I myself have at times felt this tendency to shy back a little from these types of claims, the miraculous claims. Now I still believe them; don’t misunderstood me. Nonetheless, there’s a slight hesitation because I know this just sounds weird.
I want to put forth a helpful thought. If we’re very confident in the universe needing a cause, and everything not being able to come into existence from nothing, or said differently, if we reject the virgin birth of the cosmos, then that means God created everything. For a God who can create everything from nothing, then how hard would a virgin birth be? What possible difficulty could resurrecting a person from the dead prove?
For a God with enough power to create everything that exists as finely tuned as it is, and as well as it works, none of the miracles in the Bible would be difficult at all. They would be child’s play, as William Lane Craig has pointed out. We can take confidence in that.
If you start to feel a little, maybe, self-conscious about your belief in the birth or the resurrection, or any other biblical miracle, remember you believe in the God who created everything from nothing. There could be no more powerful, miraculous act than that. If he can do that, he can do any of the other miracles described in the Bible.
So that’s the first point: why is the virgin birth reasonable. I think it’s more reasonable than the alternative: the virgin birth of the cosmos.
Why is the Virgin Birth Important?
I think this is something we don’t often understand. We sing about it in our Christmas carols and we recite at Christmas time as part of the – not Christmas story (as we talked about last week) – as part of the account of what happened. Why is it important?
First, we see in Matthew 1:20 that an angel tells Mary and Joseph that what’s conceived in Mary is from the Holy Spirit. This came about not because of her physical union with a man, for she had been with no man, but it came about as a miracle as we just discussed. Now why did this need to happen? Is this just Jesus coming to earth with a bang to say, “Look what I can do? I came into existence as the result of a miracle.” No. I think the very humble beginnings of Jesus show that that wasn’t really the intent. Angels proclaimed to shepherds, not kings, that Jesus has been born. He’s placed in a feeding trough, in a manger. That’s not the most ostentatious of beginnings.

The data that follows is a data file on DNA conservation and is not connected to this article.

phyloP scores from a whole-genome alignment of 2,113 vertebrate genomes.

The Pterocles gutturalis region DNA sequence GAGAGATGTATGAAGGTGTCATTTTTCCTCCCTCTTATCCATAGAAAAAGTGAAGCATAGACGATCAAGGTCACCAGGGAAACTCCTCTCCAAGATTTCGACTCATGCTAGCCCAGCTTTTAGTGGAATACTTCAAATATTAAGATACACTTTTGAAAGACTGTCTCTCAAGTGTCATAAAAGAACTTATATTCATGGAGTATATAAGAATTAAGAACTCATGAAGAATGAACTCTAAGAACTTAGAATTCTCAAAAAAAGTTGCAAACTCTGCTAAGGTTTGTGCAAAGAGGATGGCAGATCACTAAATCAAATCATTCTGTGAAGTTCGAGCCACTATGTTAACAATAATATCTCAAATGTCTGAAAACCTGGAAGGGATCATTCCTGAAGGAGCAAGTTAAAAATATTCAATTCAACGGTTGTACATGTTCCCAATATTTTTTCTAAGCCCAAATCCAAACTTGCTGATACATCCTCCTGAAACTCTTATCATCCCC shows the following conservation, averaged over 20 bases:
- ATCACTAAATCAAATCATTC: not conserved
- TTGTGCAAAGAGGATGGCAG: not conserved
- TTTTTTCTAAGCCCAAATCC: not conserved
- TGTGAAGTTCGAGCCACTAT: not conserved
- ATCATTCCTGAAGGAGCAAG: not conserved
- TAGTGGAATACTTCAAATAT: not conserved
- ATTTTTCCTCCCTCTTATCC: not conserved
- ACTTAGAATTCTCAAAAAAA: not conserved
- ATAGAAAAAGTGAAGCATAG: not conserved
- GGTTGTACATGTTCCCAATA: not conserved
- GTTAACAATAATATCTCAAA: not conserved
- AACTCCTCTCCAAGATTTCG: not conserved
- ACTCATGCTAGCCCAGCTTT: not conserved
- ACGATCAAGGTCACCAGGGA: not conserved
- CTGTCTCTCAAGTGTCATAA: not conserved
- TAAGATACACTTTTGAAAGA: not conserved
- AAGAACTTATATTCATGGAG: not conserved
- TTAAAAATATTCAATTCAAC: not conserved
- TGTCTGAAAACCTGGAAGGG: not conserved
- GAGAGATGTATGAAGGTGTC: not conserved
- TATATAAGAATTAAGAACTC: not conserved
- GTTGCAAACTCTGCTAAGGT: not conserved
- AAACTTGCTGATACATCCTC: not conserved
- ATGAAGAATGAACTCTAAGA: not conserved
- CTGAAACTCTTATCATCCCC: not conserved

It can’t be that Jesus just wanted to come into existence via a miracle to make a statement. No, what’s really important to understand about being born of a virgin is ultimately about what Jesus came to accomplish. Remember, he was born to die. He was born to go to the cross. His main purpose in coming to earth was to go to the cross, to be the sacrifice for the sin of those who would believe in him.
Why the virgin birth? First, we need to understand a few things about Jesus. For starters, he’s fully man and fully God. He’s not half man and half God. He’s not mostly man and fully God. Scripture teaches, and the Christian church has always affirmed, that Jesus is fully man and fully God. He was born of a physical woman. He was born in a physical body with a human nature. But He is literally God come to earth. In that way he is fully God also. He has a full divine nature. So, He has two natures. He’s both fully man and both fully God.